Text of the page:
Monday, January 02, 2012


“I know all about counterinsurgency doctrine. It means shake hands in the light and kill at night.”

Obama Surge
The Surge in Iraq brought about the victory that President Obama refuses to admit to and ended years of turmoil and destruction in the country. There are a lot of misconceptions about the Surge, however. The biggest one is that it was just more warm bodies that did the trick, as if we just didn't have enough people on the ground.

It was true that our soldiers were overworked and undermanned, but that wasn't what changed things. Previous to the surge, the general in command (George Casey) was using Vietnam-style tactics of fire bases in various dangerous areas where men would head out from and come back home before things got too dangerous.

With Patraeus taking over, the approach changed. Instead of using hit and run hiding in safe spots, he called for more troops that would allow him to shift tactics, and President Bush wisely agreed. He put his men into the cities, made them very visible and active, beat the bad guys very visibly and clearly, and established the troops as friends of the locals and tougher than their opponents. This is counterinsurgency 101, and as David French notes recently in National Review Online, clears up myth number 2 about the Surge: that it was all about being nice to the locals.
In the years since my deployment, one of the (many) misconceptions that seems to have captured popular imagination is that we won in Iraq after we essentially adopted a kinder, gentler war-fighting strategy. We actually won after we sent our infantry and our cav scouts into insurgent-infested neighborhoods, had them build tiny outposts, and essentially declared that we now owned that part of town. No more “strike and leave” (what some called “commuting to war”); instead it was “clear, hold, build.” And believe me, “clear and hold” meant very hard fighting.
The soldiers found the bad guys where they were, stomped them where they found them, and held the areas to keep them out. Again, this required more warm bodies, but simply more soldiers with the old tactics wouldn't have worked. As I wrote in my piece on the Surge back in 2007:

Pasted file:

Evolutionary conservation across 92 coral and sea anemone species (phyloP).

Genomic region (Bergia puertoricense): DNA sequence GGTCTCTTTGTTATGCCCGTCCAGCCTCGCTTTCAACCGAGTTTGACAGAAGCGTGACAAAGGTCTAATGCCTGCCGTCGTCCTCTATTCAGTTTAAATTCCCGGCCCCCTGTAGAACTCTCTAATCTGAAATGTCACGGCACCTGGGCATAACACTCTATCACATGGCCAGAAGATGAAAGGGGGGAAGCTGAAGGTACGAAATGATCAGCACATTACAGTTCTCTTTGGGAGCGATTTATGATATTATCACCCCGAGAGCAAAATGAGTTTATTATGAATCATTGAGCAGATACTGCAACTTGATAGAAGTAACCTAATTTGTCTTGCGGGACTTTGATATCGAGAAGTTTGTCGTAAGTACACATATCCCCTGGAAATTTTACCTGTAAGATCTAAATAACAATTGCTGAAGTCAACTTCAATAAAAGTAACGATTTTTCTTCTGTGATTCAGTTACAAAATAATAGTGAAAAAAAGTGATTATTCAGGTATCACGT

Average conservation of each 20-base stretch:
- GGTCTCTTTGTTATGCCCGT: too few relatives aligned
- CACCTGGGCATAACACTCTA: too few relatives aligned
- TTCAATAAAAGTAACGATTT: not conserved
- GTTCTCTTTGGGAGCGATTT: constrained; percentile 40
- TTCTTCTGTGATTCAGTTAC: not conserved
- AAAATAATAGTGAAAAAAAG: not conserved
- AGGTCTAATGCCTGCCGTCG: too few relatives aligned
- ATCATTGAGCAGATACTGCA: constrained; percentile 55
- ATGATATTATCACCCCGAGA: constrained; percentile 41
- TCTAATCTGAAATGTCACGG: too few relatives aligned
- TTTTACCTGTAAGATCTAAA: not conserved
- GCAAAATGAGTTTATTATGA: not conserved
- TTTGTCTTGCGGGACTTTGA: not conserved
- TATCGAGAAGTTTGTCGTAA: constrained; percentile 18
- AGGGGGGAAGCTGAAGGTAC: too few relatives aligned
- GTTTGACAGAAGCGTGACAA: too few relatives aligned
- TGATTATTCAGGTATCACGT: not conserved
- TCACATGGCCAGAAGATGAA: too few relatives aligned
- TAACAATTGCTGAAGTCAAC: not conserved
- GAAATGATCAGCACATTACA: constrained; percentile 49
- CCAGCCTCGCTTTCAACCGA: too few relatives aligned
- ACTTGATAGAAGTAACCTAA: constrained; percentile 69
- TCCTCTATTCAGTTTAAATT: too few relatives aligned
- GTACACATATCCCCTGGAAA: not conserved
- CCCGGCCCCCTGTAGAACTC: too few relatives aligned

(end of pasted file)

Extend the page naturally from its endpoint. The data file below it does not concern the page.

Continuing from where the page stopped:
The three stages are Concentration (put soldiers in the places most troubled), Visible and Immediate response (have a constant and obvious presence of soldiers, and react immediately to problems, punishing the people involved on the spot if possible), and project a sense of inevitable victory, so that the insurgents lose heart.
And it worked. Why didn't it work in Afghanistan? We had the same general (Patraeus), President Obama sent some of the troop increase requested, so why isn't it working?

Well there are several reasons. Some might say having Pakistan next door helping send troops, money, and weapons into Afghanistan hurts matters more. And that's true; its harder on our troops to have a neighboring country harboring enemies and assisting them. But that was true in Iraq as well, with Iran shipping weapons, men, and death into Iraq. They were beaten anyway. The real reasons are threefold, as I see it.

First, the generals requested many more troops than President Obama sent. They need lots of boots on the ground to pacify and hold areas. Without enough, you can't get where you need to be and hold it safely.

Second, the rules of engagement laid down by the Obama administration and his Pentagon appointees restrict action much like in Vietnam, and the soldiers cannot get into and do what they need to do. General McChrystal had established a hands-off policy to save civilian lives that was so restrictive soldiers were frustrated and unable to do their job properly. Most of those rules were held in place when Patraeus took over, handcuffing him.

And third, Afghanistan's terrain and size makes the work significantly more difficult and slower. Instead of having easily identified regions of trouble, the whole country seems to be boiling with resistance. It will take longer to get the job done in Afghanistan because of this issue.

And all of this became a problem because of the left's betrayal of the nation and our soldiers, as I wrote about last week.

And unlike in Iraq, the right isn't fighting every day to keep our men there and let them do their job. Too many on the right are shrugging and saying "well bring them home" because its taking so long and is so tough. Men are dying, they say, lets just get it over with. And we have a president eager to do just that, rumored to actually be having talks with the Taliban behind the scenes. With the Fast & Furious scandal we've already seen how far the president is willing to go to make a statement of his come true.

So the time we need almost certainly will not be given the troops, handcuffed already by rules of engagement that do not permit them to do their job, and undermanned to begin with. Its almost as if President Obama doesn't really want Afghanistan to succeed. And perhaps in the end, it can't, but we'll never know unless the soldiers there are given what they need to try.

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